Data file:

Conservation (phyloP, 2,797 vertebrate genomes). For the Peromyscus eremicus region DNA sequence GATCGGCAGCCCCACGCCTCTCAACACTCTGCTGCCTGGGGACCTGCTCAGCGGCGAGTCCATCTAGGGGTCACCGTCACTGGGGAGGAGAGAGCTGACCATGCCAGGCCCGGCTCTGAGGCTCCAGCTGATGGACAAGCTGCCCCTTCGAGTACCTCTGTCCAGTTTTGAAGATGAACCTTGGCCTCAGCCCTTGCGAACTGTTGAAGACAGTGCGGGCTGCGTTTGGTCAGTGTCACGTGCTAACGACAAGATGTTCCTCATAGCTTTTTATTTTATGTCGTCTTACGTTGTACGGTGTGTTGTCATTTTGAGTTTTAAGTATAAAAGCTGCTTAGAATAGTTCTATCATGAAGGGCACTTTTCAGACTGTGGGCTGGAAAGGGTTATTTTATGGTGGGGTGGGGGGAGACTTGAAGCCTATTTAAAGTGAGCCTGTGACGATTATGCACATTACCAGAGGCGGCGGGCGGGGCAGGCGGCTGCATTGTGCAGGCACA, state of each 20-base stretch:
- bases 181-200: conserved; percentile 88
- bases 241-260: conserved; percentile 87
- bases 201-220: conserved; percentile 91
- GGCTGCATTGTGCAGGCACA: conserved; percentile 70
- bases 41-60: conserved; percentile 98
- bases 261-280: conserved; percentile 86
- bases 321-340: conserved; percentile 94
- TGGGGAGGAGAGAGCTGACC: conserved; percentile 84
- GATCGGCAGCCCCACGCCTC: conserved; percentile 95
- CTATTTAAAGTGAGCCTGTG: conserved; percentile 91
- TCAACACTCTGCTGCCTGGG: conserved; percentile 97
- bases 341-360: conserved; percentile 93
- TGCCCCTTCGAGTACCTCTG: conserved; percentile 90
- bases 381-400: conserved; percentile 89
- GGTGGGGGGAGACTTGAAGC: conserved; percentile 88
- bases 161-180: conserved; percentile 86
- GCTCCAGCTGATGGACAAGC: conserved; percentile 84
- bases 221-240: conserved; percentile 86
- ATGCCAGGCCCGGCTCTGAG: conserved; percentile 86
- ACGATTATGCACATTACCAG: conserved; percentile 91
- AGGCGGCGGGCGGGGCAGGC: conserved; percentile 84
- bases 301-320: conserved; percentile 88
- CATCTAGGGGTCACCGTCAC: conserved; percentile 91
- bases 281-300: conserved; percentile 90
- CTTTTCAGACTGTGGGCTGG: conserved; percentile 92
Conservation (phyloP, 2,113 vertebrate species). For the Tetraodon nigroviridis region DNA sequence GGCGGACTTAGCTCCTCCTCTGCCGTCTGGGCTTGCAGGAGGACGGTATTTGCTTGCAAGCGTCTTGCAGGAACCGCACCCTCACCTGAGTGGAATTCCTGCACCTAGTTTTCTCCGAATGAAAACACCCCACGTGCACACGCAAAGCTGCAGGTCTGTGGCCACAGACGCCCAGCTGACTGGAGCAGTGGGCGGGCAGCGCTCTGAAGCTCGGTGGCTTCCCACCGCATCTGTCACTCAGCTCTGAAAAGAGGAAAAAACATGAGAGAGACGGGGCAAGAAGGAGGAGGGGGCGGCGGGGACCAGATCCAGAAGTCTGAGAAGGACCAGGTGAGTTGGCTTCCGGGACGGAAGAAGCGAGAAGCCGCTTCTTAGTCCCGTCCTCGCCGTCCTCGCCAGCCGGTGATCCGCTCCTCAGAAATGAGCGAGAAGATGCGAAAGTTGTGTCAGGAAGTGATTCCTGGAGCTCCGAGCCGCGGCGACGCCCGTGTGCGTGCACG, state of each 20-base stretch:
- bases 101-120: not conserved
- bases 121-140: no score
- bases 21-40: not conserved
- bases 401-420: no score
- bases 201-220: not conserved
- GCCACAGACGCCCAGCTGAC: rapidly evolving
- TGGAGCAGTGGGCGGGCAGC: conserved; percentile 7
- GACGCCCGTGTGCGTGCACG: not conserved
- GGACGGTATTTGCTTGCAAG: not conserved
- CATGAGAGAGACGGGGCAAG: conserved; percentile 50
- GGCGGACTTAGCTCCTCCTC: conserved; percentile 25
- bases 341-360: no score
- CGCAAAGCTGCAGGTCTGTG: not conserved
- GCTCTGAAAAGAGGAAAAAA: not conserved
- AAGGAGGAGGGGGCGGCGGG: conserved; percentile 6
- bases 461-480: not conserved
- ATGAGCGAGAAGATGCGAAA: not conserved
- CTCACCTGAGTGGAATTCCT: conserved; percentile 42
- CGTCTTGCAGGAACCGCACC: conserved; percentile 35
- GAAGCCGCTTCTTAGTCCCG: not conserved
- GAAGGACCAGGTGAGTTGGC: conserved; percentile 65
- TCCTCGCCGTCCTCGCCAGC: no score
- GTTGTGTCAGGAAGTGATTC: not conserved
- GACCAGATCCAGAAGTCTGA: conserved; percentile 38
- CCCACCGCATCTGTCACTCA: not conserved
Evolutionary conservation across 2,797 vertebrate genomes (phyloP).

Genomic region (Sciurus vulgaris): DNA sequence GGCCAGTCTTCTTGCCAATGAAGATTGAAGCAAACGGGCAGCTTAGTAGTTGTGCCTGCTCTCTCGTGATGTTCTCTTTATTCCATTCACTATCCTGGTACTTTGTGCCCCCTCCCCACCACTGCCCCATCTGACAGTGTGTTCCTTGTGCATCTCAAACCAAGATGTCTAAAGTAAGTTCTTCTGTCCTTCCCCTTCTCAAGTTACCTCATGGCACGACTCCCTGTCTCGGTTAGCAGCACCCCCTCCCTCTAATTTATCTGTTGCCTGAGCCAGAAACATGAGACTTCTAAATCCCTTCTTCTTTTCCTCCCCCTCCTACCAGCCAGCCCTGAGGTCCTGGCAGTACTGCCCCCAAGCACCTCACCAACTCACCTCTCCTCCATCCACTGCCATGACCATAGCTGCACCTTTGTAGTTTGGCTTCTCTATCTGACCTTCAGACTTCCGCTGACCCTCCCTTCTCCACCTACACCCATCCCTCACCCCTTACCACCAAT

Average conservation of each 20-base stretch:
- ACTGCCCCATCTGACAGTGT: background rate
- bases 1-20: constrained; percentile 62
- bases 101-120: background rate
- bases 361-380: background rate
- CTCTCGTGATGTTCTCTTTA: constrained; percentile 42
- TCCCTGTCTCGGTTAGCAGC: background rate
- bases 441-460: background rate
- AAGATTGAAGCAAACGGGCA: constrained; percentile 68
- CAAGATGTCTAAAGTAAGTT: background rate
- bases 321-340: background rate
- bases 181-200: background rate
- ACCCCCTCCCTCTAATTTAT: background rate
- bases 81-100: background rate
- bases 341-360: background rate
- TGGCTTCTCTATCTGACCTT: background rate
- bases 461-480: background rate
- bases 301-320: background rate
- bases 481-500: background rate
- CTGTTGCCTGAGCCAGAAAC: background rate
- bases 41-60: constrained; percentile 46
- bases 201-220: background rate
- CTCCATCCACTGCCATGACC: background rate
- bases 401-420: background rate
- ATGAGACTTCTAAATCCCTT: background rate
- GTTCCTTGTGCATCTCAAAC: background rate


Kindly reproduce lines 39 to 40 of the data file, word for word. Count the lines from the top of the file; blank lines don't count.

- bases 341-360: no score
- CGCAAAGCTGCAGGTCTGTG: not conserved